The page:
Last but not least, Strawberries Romanoff, another simple but delicious use for fresh strawberries. I tried a variation of this treat recently at Cao during the Pastiche at Main girls night out. It was scrumptious, and if you prefer not to use alcohol, you could easily substitute a tiny bit of orange zest or flavoring, or forgo flavoring altogether. At Cao, they served this with dark chocolate shavings. Yum!

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Tonight’s rendition of Smitten Kitchen’s strawberry summer cake, the perfect end to our cookout.

 

 

Note: I have not been paid to endorse or link to any of the above sites, just sharing the love for some favorite local folks and of course linking to my favorite recipes!

 

Writing the next step…

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Last week, I woke up ridiculously early, slipped on a Hope College Alumni sweatshirt, and started writing my personal essay for my low-residency MFA creative writing application. It’s currently in an embarrassing, jumbly state, but it’s a beginning. Next step: finish editing the manuscript essays — I need a range of 20-30 pages, depending on the program. I am close to that page count with two or three essays, but each needs a lot of slice-and-dicing.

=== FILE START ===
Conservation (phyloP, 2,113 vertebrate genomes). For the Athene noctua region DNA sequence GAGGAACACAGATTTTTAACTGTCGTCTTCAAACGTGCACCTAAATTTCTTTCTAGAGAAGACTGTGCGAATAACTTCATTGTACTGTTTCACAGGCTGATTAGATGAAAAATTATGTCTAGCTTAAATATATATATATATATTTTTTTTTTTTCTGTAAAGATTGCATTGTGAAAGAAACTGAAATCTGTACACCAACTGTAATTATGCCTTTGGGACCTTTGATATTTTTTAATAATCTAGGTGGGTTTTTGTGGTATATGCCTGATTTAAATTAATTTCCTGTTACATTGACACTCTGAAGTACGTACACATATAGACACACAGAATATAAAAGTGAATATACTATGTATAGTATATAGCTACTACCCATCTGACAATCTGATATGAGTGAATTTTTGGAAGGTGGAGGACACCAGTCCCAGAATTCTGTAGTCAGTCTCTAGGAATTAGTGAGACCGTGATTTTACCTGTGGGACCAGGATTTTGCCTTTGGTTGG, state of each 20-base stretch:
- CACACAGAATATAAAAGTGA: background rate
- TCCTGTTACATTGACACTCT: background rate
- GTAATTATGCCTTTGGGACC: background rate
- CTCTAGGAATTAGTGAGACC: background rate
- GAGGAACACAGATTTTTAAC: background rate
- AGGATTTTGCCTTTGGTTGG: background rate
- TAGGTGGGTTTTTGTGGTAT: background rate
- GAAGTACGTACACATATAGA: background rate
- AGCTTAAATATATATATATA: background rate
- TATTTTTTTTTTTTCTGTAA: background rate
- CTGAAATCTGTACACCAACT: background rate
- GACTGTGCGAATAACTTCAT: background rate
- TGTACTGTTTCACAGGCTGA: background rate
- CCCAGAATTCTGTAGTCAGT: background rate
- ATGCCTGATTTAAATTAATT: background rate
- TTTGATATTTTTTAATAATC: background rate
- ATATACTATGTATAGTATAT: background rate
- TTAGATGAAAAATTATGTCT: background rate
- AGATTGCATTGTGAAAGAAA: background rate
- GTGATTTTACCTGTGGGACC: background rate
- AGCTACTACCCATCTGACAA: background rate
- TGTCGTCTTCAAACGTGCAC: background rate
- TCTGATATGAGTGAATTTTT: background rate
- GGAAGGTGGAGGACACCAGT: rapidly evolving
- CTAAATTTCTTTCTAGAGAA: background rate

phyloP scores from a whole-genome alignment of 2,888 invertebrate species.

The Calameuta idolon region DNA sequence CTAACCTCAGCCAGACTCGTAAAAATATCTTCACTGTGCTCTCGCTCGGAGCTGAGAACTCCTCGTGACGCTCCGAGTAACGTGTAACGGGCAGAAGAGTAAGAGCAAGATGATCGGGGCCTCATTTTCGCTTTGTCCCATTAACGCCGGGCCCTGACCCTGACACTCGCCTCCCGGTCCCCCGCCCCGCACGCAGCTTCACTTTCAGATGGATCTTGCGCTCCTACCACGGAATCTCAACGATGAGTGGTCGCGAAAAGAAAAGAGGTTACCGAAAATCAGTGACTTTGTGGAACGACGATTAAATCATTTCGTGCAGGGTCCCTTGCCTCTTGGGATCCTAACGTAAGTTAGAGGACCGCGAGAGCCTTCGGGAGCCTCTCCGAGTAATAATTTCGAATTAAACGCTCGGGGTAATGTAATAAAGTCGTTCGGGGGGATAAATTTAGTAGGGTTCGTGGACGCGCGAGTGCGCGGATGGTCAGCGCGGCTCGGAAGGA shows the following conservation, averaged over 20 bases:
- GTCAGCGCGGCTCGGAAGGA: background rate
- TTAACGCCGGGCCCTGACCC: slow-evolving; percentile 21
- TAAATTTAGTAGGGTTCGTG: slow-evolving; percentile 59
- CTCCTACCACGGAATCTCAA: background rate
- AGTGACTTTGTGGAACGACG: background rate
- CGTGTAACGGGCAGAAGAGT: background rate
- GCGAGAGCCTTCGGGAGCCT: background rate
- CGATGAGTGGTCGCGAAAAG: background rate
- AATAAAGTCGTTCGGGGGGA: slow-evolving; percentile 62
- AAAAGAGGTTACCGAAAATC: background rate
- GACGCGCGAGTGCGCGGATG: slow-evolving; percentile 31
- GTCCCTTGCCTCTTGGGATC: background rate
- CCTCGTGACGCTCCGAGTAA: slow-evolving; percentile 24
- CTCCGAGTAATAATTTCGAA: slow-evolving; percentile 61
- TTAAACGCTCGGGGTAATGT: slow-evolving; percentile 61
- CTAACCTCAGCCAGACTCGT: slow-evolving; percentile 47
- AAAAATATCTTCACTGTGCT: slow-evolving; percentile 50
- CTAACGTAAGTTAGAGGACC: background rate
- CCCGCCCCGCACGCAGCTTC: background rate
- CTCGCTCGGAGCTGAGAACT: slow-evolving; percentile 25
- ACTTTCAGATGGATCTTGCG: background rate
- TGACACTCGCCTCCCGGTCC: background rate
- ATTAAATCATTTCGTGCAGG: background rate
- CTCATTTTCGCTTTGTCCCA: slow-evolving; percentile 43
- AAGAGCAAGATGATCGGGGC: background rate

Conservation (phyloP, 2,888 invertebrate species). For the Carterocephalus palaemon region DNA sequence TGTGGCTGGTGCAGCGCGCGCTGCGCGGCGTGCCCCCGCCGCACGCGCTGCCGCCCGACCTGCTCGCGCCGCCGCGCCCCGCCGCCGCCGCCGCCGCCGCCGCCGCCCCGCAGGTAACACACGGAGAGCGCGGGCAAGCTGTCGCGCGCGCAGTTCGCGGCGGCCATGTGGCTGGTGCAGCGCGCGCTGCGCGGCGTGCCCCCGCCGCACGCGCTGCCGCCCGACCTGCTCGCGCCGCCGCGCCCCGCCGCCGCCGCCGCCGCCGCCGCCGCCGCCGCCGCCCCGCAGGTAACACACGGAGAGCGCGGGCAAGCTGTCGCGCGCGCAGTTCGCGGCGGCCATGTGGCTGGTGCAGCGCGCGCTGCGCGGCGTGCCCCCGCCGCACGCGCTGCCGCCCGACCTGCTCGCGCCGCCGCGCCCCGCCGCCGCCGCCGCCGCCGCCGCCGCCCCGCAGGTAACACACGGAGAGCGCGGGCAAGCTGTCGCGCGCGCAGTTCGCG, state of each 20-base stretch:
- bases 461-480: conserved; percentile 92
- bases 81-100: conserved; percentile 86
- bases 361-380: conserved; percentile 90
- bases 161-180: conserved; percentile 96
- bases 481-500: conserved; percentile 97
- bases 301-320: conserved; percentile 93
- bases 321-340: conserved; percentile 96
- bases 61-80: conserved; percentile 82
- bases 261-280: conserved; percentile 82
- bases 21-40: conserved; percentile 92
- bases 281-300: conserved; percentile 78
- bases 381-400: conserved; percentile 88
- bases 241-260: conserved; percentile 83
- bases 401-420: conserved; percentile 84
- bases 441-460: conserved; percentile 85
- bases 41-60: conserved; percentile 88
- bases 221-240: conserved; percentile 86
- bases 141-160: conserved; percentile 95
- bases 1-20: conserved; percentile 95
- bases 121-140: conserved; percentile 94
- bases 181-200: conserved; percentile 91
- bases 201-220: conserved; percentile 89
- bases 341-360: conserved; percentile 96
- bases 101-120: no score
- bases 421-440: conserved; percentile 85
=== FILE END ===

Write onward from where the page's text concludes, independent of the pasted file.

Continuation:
All of that to say: ten years ago, I decided against graduate school because I wanted to live a little first. I was burnt out from words and workshops, and not even sure of myself as A Writer. But my writing has slowly started begging for this next step, and it’s about damn time. That morning, I was tired, but writing felt so good.

While writing that morning, Farhan woke up and said it was “still sleeping time.” And then asked me to build a Lego airplane from three pieces in his hands. I did, and he zoomed it around the attic studio. This is what an MFA program will look like for me: waking up before dawn, writing until the kids wake up, then breakfast before we rush out the door to school and work. Rinse, repeat.